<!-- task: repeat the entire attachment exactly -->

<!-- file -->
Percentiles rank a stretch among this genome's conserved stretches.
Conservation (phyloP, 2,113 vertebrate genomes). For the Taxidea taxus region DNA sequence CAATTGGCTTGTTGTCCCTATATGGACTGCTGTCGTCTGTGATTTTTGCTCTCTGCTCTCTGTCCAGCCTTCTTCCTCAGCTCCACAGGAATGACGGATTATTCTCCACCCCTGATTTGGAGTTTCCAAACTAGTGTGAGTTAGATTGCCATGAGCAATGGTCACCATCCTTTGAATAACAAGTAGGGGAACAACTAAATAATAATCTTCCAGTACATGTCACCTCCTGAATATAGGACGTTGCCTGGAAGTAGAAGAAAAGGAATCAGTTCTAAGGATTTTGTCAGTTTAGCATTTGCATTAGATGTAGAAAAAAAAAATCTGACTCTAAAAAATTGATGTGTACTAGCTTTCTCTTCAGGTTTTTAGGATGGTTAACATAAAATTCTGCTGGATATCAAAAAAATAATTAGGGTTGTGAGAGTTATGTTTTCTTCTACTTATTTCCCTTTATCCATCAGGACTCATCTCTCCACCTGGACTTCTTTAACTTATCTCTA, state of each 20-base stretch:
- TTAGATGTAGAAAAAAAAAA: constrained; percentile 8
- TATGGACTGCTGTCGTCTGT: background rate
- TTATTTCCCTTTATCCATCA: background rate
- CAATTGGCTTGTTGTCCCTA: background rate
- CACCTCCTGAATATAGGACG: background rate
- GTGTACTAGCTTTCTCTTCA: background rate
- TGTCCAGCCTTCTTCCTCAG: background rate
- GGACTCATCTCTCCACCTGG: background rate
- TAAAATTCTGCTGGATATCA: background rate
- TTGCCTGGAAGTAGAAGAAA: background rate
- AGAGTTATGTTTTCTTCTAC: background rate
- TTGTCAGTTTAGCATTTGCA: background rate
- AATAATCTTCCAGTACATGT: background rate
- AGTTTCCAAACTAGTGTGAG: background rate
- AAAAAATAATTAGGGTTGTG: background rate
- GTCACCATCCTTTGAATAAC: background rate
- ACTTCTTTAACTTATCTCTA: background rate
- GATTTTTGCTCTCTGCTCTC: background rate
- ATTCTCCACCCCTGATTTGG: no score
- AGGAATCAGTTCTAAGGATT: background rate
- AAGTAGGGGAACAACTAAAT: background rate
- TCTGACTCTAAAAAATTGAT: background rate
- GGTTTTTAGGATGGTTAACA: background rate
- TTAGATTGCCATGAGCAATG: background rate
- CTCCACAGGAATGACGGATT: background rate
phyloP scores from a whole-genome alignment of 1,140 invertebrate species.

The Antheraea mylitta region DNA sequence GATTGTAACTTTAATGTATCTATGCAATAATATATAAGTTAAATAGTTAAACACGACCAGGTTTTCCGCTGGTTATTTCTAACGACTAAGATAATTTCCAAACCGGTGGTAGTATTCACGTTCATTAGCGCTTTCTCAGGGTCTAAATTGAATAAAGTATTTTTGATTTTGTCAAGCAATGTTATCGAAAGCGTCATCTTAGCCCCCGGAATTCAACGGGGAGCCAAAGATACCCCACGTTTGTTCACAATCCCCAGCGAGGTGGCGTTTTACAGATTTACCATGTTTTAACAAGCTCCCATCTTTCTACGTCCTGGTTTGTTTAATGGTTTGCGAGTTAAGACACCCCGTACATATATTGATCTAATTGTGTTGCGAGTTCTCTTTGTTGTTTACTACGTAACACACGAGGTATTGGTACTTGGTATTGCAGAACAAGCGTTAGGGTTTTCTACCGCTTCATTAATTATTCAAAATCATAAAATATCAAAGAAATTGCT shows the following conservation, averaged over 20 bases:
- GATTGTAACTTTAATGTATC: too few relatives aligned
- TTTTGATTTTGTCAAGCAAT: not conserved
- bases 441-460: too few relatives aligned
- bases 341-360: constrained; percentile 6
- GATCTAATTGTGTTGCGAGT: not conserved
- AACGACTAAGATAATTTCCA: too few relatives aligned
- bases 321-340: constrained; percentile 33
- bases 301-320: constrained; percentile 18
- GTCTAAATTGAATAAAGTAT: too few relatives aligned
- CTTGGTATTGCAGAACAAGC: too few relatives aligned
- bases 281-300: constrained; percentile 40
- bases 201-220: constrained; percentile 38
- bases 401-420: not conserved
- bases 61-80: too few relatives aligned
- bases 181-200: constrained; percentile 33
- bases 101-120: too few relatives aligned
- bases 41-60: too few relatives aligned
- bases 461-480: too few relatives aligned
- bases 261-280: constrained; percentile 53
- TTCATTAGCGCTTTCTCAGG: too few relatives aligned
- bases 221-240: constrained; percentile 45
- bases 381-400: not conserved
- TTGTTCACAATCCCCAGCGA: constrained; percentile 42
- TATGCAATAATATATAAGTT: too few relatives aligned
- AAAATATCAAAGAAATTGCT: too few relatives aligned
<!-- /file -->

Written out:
Percentiles rank a stretch among this genome's conserved stretches.
Conservation (phyloP, 2,113 vertebrate genomes). For the Taxidea taxus region DNA sequence CAATTGGCTTGTTGTCCCTATATGGACTGCTGTCGTCTGTGATTTTTGCTCTCTGCTCTCTGTCCAGCCTTCTTCCTCAGCTCCACAGGAATGACGGATTATTCTCCACCCCTGATTTGGAGTTTCCAAACTAGTGTGAGTTAGATTGCCATGAGCAATGGTCACCATCCTTTGAATAACAAGTAGGGGAACAACTAAATAATAATCTTCCAGTACATGTCACCTCCTGAATATAGGACGTTGCCTGGAAGTAGAAGAAAAGGAATCAGTTCTAAGGATTTTGTCAGTTTAGCATTTGCATTAGATGTAGAAAAAAAAAATCTGACTCTAAAAAATTGATGTGTACTAGCTTTCTCTTCAGGTTTTTAGGATGGTTAACATAAAATTCTGCTGGATATCAAAAAAATAATTAGGGTTGTGAGAGTTATGTTTTCTTCTACTTATTTCCCTTTATCCATCAGGACTCATCTCTCCACCTGGACTTCTTTAACTTATCTCTA, state of each 20-base stretch:
- TTAGATGTAGAAAAAAAAAA: constrained; percentile 8
- TATGGACTGCTGTCGTCTGT: background rate
- TTATTTCCCTTTATCCATCA: background rate
- CAATTGGCTTGTTGTCCCTA: background rate
- CACCTCCTGAATATAGGACG: background rate
- GTGTACTAGCTTTCTCTTCA: background rate
- TGTCCAGCCTTCTTCCTCAG: background rate
- GGACTCATCTCTCCACCTGG: background rate
- TAAAATTCTGCTGGATATCA: background rate
- TTGCCTGGAAGTAGAAGAAA: background rate
- AGAGTTATGTTTTCTTCTAC: background rate
- TTGTCAGTTTAGCATTTGCA: background rate
- AATAATCTTCCAGTACATGT: background rate
- AGTTTCCAAACTAGTGTGAG: background rate
- AAAAAATAATTAGGGTTGTG: background rate
- GTCACCATCCTTTGAATAAC: background rate
- ACTTCTTTAACTTATCTCTA: background rate
- GATTTTTGCTCTCTGCTCTC: background rate
- ATTCTCCACCCCTGATTTGG: no score
- AGGAATCAGTTCTAAGGATT: background rate
- AAGTAGGGGAACAACTAAAT: background rate
- TCTGACTCTAAAAAATTGAT: background rate
- GGTTTTTAGGATGGTTAACA: background rate
- TTAGATTGCCATGAGCAATG: background rate
- CTCCACAGGAATGACGGATT: background rate
phyloP scores from a whole-genome alignment of 1,140 invertebrate species.

The Antheraea mylitta region DNA sequence GATTGTAACTTTAATGTATCTATGCAATAATATATAAGTTAAATAGTTAAACACGACCAGGTTTTCCGCTGGTTATTTCTAACGACTAAGATAATTTCCAAACCGGTGGTAGTATTCACGTTCATTAGCGCTTTCTCAGGGTCTAAATTGAATAAAGTATTTTTGATTTTGTCAAGCAATGTTATCGAAAGCGTCATCTTAGCCCCCGGAATTCAACGGGGAGCCAAAGATACCCCACGTTTGTTCACAATCCCCAGCGAGGTGGCGTTTTACAGATTTACCATGTTTTAACAAGCTCCCATCTTTCTACGTCCTGGTTTGTTTAATGGTTTGCGAGTTAAGACACCCCGTACATATATTGATCTAATTGTGTTGCGAGTTCTCTTTGTTGTTTACTACGTAACACACGAGGTATTGGTACTTGGTATTGCAGAACAAGCGTTAGGGTTTTCTACCGCTTCATTAATTATTCAAAATCATAAAATATCAAAGAAATTGCT shows the following conservation, averaged over 20 bases:
- GATTGTAACTTTAATGTATC: too few relatives aligned
- TTTTGATTTTGTCAAGCAAT: not conserved
- bases 441-460: too few relatives aligned
- bases 341-360: constrained; percentile 6
- GATCTAATTGTGTTGCGAGT: not conserved
- AACGACTAAGATAATTTCCA: too few relatives aligned
- bases 321-340: constrained; percentile 33
- bases 301-320: constrained; percentile 18
- GTCTAAATTGAATAAAGTAT: too few relatives aligned
- CTTGGTATTGCAGAACAAGC: too few relatives aligned
- bases 281-300: constrained; percentile 40
- bases 201-220: constrained; percentile 38
- bases 401-420: not conserved
- bases 61-80: too few relatives aligned
- bases 181-200: constrained; percentile 33
- bases 101-120: too few relatives aligned
- bases 41-60: too few relatives aligned
- bases 461-480: too few relatives aligned
- bases 261-280: constrained; percentile 53
- TTCATTAGCGCTTTCTCAGG: too few relatives aligned
- bases 221-240: constrained; percentile 45
- bases 381-400: not conserved
- TTGTTCACAATCCCCAGCGA: constrained; percentile 42
- TATGCAATAATATATAAGTT: too few relatives aligned
- AAAATATCAAAGAAATTGCT: too few relatives aligned